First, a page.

Skywatch Line for Wednesday, November 7th, and Thursday, November 8th, 2018

This is the Dudley Observatory Skywatch Line for Wednesday, November 7th, and Thursday, November 8th, written by Louis Suarato.

The New Moon occurs at 11:02 a.m. Wednesday. Thursday, the binocular challenge will be to spot the 2% illuminated, waxing crescent Moon before it sets at 5:49 p.m. low in the west-southwest, 10 degrees to the right of Mercury. Mercury consists of a thin layer of rock over a 60% liquid metal core. When Mercury’s molten metal core cools, it was theorized, the thin crust above it would shrink. When NASA’s Messenger spacecraft provided the first global view of Mercury in 2011, its ph0tos proved this theory. Scientists studied 6,000 escarpments, or steep slopes, imaged by Messenger, and concluded the planet had shrunk by about 1% since its creation.

Mars is moving from the constellation Capricornus into Aquarius. Aquarius is the tenth largest constellation, covering an area of over 980 square degrees, and is best visible from July through November. Aquarius consists of relatively faint stars, but its size occupies a large area of the Autumn sky. The brightest star in Aquarius is Beta Aquarii, also known as Sadalsuud. This yellow supergiant star is 600 light-years away, and shines at magnitude 2.9. The jewel of Aquarius is globular cluster M2. At 175 light-years in diameter, M2 is one of the largest globular clusters. M2 was discovered by Jean-Dominique Miraldi in 1746. Containing an estimated 150,000 stars, and 13 billion years old, M2 is one of the oldest globular clusters in the Milky Way galaxy. Look for M2 5 degrees north of Beta Aquarii. On these nights, look about 16 degrees to the upper right of Mars for this globular cluster.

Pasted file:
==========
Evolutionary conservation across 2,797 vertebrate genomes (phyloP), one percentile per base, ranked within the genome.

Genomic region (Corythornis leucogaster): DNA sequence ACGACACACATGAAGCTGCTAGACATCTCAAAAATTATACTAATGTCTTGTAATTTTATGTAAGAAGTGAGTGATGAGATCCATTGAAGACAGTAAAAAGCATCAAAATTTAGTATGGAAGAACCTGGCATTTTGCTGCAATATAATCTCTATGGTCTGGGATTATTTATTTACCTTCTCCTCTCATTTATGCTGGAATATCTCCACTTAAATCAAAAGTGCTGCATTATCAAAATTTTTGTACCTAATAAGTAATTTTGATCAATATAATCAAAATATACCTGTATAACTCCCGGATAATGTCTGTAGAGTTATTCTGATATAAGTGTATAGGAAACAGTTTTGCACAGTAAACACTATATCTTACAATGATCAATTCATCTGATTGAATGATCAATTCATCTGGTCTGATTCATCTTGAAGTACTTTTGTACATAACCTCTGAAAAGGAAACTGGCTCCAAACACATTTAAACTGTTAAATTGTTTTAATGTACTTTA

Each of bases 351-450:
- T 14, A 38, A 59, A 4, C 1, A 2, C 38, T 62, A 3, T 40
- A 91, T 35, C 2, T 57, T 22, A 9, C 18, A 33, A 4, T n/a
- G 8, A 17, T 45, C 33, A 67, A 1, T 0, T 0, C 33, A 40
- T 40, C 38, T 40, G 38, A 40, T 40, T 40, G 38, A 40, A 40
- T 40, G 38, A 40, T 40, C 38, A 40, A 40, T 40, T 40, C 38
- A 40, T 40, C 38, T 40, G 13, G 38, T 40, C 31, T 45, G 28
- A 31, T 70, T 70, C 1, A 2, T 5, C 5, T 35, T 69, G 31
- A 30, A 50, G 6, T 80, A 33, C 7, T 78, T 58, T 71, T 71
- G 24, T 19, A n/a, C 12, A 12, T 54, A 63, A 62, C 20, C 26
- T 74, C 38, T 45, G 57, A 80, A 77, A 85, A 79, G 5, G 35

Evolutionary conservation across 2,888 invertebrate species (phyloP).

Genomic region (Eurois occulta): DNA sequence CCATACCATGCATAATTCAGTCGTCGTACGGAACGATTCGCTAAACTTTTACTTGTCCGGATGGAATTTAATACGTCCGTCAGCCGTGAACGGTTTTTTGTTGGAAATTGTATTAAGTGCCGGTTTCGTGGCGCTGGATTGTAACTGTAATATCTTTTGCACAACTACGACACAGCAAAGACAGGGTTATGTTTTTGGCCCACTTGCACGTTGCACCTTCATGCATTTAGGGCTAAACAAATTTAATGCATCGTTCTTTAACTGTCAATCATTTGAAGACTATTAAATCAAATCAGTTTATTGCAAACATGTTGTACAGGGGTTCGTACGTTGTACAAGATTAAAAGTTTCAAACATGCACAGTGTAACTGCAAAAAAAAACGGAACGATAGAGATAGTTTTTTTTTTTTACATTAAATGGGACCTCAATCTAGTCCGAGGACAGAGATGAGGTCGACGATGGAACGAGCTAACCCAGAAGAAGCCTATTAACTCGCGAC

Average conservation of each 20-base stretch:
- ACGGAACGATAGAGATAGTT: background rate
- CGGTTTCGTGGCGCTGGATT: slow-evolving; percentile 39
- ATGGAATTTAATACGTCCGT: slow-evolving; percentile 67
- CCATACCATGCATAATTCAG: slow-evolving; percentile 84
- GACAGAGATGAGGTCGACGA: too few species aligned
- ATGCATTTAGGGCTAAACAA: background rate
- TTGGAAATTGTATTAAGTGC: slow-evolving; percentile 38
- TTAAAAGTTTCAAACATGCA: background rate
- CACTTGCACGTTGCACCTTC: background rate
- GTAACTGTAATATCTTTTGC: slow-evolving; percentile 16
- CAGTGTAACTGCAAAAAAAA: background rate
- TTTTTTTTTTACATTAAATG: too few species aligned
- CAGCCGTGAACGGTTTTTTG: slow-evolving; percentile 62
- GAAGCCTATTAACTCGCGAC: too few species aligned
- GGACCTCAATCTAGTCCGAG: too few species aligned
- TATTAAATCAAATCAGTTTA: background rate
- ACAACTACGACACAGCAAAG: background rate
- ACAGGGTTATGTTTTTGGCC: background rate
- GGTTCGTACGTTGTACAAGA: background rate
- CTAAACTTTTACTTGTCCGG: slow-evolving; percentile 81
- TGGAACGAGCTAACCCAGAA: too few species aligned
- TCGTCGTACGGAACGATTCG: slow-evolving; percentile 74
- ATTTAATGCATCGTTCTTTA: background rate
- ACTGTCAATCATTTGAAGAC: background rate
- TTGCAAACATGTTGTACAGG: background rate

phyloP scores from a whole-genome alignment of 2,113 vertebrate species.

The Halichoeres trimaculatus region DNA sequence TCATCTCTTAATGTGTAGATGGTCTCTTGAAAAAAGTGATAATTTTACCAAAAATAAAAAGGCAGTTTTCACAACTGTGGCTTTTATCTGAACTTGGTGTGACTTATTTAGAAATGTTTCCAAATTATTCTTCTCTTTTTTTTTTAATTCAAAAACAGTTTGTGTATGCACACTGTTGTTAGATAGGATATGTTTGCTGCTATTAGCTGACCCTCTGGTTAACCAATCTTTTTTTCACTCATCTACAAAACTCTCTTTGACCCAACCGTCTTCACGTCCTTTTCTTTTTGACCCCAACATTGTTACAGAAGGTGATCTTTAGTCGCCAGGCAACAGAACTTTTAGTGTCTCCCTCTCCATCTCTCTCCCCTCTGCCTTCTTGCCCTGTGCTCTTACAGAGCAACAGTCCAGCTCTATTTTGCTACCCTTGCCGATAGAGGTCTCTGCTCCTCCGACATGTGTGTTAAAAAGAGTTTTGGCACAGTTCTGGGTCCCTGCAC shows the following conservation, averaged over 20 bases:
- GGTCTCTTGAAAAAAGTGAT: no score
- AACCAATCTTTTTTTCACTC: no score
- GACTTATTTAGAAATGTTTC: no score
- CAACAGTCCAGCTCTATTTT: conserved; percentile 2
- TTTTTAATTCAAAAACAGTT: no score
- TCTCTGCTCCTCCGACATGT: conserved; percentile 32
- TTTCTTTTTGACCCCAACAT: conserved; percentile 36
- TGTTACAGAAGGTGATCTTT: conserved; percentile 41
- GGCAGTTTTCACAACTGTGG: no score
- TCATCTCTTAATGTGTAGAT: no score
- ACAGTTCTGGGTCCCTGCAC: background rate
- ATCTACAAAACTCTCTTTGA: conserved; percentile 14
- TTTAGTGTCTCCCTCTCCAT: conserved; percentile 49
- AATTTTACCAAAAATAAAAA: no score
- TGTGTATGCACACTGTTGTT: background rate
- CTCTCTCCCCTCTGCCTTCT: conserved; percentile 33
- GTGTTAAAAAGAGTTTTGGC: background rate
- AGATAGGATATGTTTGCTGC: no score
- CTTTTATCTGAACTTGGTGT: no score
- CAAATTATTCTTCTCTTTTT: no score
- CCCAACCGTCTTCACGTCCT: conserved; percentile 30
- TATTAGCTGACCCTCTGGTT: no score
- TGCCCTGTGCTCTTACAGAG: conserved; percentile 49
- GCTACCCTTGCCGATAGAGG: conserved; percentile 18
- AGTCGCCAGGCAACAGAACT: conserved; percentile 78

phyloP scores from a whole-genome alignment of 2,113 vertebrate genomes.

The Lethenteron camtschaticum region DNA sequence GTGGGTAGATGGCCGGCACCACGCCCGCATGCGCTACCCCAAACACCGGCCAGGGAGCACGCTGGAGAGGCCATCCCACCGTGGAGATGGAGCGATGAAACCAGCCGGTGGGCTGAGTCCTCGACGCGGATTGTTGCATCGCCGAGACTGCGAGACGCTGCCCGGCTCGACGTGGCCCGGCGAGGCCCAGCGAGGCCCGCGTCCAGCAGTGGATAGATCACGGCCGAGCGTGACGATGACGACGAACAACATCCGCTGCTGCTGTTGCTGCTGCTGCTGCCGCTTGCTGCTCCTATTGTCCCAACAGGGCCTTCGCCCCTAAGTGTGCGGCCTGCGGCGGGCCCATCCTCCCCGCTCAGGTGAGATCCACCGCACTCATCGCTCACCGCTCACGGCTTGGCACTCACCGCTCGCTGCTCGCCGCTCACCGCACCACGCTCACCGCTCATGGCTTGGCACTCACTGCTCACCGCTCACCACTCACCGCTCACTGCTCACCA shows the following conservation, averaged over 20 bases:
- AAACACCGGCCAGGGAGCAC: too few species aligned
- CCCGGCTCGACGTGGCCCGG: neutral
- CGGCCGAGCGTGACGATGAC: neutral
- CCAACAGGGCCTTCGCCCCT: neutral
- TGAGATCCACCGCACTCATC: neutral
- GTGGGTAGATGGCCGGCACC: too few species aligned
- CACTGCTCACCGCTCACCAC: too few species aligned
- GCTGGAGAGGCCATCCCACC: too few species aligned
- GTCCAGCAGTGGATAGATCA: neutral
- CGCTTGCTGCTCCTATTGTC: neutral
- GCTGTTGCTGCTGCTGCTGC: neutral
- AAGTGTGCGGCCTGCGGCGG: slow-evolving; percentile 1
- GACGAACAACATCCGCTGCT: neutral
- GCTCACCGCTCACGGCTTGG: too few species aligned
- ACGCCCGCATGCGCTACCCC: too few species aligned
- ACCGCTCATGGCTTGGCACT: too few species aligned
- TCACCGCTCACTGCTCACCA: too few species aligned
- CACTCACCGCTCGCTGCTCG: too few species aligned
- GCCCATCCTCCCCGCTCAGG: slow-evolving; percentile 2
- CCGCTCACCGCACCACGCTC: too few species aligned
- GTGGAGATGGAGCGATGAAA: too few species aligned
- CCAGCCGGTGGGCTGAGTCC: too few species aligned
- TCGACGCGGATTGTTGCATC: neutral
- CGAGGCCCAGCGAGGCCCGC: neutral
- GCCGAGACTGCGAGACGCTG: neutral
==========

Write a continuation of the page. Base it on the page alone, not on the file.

On November 7, 1631, Pierre Gassendi became the first to observe the transit of Mercury across the face of the Sun. Using a telescope invented by Galileo to project an image on paper, Gassendi was surprised at the small size of the celestial object predicted to transit on this date by Johannes Kepler. Gassendi’s observation, however, was further proof of Kepler’s heliocentric model of the solar system.

Bookmark the permalink.